Student Press Law Center

  • Jan. 2019 – Present.

I’d worked with the Student Press Law Center when I was the editor of The Vermont Cynic, the student newspaper at the University of Vermont. The resources and advice they gave us as we were embarking on some serious investigative stories stuck with me, which is a big reason why I wanted to work with them.

The center is the only legal defense organization solely focused on defending the First Amendment rights of student media.

My role is a reporter — I’m probably the only journalist in the country right now who has a beat that covers threats to student media freedom nationwide. My sources are student editors, advisers, First Amendment lawyers, college administrators, student government officials and so many more.

Below are some of my favorite stories so far from my work at the SPLC.

In the midst of a student body presidential campaign, police are investigating trashed student newspapers

April 12, 2019 By Cory Dawson

A copy of the Rocky Mountain Collegian in a recycling bin at Colorado State University. Photo courtesy of Haley Candelario.

COLORADO — About 1,000 copies of the Rocky Mountain Collegian went missing April 9, and fingers are being pointed at a team running for student leadership who were the subject of a critical article published the day before the thefts.

The Collegian ran a story in its Monday edition that examined campaign spending discrepancies by Ben Amundson and running mate Alexandra Farias, who are running for president and vice president of the student body at Colorado State University, Fort Collins. By Tuesday morning, many papers had gone missing, and word quickly reached the Collegian newsroom. 

“We decided we were going to take action. So we submitted a police report,” said Haley Candelario, editor-in-chief of the Collegian. 

‘Go take pictures of birds’: Firefighter tells student reporters to beat it, refuses to give identification

April 5, 2019 By Cory Dawson

Emergency vehicles outside the health center at El Camino College outside Los Angeles. Student journalists were told to “go take pictures of birds” and were threatened with arrest while trying to report on the scene. Credit: Rosemary Montalvo / The Union

CALIFORNIA — A Los Angeles county firefighter threatened student reporters with arrest and repeatedly rebuffed them while they were trying to gather information on emergency crews on campus, according to the journalists.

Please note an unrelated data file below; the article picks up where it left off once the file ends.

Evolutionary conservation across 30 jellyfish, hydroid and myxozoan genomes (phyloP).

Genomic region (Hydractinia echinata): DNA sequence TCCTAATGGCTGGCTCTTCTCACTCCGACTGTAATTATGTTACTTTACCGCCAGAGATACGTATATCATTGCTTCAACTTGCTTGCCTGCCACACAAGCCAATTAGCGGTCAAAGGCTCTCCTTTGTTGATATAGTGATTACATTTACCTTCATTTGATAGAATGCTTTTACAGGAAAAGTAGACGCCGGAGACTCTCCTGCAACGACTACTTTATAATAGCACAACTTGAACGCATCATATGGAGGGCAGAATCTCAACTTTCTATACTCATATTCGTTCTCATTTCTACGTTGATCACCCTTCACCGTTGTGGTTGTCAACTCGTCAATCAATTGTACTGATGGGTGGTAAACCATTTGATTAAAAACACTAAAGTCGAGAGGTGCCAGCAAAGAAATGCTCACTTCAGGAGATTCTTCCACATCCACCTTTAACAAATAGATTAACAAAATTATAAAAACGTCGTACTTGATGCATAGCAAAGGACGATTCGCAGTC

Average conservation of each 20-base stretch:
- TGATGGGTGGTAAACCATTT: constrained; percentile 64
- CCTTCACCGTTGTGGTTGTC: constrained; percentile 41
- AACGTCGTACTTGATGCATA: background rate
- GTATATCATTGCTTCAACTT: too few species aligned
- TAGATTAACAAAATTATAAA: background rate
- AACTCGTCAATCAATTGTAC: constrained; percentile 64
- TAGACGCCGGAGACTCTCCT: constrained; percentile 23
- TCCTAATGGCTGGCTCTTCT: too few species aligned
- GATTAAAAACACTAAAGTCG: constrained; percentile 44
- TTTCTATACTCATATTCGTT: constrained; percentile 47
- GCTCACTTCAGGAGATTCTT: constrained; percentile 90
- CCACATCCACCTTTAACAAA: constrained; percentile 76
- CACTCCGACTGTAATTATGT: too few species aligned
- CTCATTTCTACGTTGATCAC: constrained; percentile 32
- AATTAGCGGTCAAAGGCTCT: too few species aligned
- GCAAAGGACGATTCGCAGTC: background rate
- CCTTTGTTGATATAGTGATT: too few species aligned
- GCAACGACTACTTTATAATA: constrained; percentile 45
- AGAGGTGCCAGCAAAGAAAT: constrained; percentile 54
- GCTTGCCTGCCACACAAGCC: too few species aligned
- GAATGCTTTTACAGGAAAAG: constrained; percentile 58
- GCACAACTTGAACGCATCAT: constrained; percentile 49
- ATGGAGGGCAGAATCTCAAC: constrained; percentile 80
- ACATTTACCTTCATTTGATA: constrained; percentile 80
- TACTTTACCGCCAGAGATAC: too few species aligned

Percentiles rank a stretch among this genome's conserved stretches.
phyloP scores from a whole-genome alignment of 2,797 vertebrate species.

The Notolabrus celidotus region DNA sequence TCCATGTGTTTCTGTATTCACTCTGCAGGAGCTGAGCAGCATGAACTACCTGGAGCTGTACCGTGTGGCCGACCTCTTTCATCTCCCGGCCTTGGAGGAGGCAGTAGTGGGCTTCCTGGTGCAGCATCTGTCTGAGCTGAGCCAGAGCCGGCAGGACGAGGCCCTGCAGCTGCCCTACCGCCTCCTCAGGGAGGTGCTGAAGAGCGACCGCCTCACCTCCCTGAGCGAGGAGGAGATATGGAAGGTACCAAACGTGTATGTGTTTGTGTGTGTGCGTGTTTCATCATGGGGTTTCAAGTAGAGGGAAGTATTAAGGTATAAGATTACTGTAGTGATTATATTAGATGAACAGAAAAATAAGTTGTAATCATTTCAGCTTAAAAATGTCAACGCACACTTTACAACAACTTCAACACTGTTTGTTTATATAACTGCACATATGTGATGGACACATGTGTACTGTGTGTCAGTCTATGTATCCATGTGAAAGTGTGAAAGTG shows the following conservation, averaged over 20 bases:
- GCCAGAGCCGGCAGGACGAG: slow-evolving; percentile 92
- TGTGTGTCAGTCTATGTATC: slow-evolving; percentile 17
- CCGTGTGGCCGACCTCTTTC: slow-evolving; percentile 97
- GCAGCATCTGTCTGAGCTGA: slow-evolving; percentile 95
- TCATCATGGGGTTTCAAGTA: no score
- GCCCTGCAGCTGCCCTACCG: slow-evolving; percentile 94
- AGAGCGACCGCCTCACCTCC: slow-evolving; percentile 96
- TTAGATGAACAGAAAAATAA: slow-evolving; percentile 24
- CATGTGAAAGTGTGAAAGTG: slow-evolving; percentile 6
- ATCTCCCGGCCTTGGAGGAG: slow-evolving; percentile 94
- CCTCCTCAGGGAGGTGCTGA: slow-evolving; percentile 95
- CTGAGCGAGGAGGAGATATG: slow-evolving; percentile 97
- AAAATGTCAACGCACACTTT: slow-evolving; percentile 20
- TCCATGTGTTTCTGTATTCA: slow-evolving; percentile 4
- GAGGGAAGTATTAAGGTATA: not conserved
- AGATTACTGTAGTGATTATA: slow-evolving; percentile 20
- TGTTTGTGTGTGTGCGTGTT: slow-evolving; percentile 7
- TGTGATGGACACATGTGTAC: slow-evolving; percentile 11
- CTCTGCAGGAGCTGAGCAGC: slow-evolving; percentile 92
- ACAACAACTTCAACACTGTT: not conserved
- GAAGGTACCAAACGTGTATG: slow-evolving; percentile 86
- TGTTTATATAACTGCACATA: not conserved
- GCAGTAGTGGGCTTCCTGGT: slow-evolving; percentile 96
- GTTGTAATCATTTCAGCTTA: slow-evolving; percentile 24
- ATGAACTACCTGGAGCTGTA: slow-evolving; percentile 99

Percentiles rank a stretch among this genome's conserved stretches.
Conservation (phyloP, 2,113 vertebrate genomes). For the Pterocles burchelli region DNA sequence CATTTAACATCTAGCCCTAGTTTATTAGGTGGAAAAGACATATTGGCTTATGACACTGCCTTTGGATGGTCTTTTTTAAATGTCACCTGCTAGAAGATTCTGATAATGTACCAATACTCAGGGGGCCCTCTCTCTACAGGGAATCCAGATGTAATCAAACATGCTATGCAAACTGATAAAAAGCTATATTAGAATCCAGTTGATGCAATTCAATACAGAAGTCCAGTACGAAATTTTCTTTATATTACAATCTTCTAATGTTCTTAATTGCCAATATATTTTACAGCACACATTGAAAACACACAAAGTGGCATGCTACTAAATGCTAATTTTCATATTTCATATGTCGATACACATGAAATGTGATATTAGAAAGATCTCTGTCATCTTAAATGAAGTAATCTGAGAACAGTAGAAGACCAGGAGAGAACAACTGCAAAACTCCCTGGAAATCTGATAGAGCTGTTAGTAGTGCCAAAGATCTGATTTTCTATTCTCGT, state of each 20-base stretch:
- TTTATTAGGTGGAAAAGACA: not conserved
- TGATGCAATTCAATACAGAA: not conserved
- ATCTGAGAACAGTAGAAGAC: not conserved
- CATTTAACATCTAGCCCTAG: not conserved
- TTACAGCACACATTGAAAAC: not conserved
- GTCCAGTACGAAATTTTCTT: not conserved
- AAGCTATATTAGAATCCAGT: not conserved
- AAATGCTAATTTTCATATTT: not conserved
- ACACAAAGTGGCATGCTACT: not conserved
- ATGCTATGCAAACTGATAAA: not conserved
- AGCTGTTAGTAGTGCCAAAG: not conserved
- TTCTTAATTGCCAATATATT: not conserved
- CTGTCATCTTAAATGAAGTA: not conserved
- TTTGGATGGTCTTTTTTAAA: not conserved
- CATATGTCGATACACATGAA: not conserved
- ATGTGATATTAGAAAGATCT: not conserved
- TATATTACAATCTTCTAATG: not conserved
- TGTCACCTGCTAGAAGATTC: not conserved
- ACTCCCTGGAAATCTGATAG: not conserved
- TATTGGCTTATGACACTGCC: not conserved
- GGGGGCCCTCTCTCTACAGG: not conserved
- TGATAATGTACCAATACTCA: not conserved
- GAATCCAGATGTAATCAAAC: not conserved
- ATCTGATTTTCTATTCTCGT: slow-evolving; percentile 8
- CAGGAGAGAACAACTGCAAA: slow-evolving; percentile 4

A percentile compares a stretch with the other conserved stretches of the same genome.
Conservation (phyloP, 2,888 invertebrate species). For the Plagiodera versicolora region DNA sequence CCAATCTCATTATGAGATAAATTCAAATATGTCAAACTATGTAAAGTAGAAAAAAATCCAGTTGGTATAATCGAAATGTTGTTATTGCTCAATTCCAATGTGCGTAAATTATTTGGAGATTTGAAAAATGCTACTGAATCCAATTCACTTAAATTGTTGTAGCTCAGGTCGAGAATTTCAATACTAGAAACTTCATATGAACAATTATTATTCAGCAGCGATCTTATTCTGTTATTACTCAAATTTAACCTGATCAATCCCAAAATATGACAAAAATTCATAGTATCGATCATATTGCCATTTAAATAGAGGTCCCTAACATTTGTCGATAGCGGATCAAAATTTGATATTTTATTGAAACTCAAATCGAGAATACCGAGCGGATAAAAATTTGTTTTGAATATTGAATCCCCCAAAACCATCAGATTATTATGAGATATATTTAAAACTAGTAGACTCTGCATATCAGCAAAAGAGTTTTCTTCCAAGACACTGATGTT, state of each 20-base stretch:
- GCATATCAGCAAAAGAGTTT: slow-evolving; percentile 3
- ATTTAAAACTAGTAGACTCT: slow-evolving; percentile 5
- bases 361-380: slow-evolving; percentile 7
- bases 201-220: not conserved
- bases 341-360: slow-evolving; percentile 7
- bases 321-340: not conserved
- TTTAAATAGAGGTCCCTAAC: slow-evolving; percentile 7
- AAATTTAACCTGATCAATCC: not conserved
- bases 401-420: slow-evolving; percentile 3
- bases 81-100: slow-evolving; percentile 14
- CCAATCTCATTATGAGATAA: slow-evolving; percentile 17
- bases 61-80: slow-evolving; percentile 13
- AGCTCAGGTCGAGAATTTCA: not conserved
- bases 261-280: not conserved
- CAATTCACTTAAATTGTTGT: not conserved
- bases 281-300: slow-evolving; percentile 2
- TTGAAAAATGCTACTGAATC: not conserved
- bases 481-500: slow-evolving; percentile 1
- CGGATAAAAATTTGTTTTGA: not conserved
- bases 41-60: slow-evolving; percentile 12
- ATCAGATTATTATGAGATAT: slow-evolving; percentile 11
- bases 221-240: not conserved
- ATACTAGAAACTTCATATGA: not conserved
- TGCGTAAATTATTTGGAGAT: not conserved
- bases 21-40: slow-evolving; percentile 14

Emergency crews, including police and an ambulance, appeared to be responding to a medical incident at the college’s student health center. A man was seen being taken into an ambulance on a gurney, said Kevin Caparoso, Roseana Martinez and Rosemary Montalvo. All three work on The Union student newspaper at El Camino College, a community college in Torrance, just south of Los Angeles.

The firefighter who was standing nearby the scene refused to provide reporters with any identification or any information, the reporters said.

They took to Twitter shortly after the incident to explain what happened to them.

PODCAST: New Voices advocates talk struggles and successes

March 14, 2019 By Cory Dawson

Since 1988, student reporters have lived under a Supreme Court ruling that gives school administrators vast control over what goes into their school’s newspapers.

Since then, students, advocates and media advisers have worked to put press freedoms for student journalists into law by passing New Voices laws in 14 states. These laws  protect student journalists from things like censorship, prior review or retaliation against their media advisers.

Now, in 2019, lawmakers have introduced New Voices bills in 10 states — a new record by our count. And although bills in two states — Hawaii and Virginia — have already been killed, bills in Arkansas, Minnesota, Missouri, Nebraska, New York, Texas, Indiana and New Jersey are moving through state legislatures, and a bill in Pennsylvania will be introduced soon.

Listen to the SPLC podcast on the successes and struggles of New Voices advocates across the country.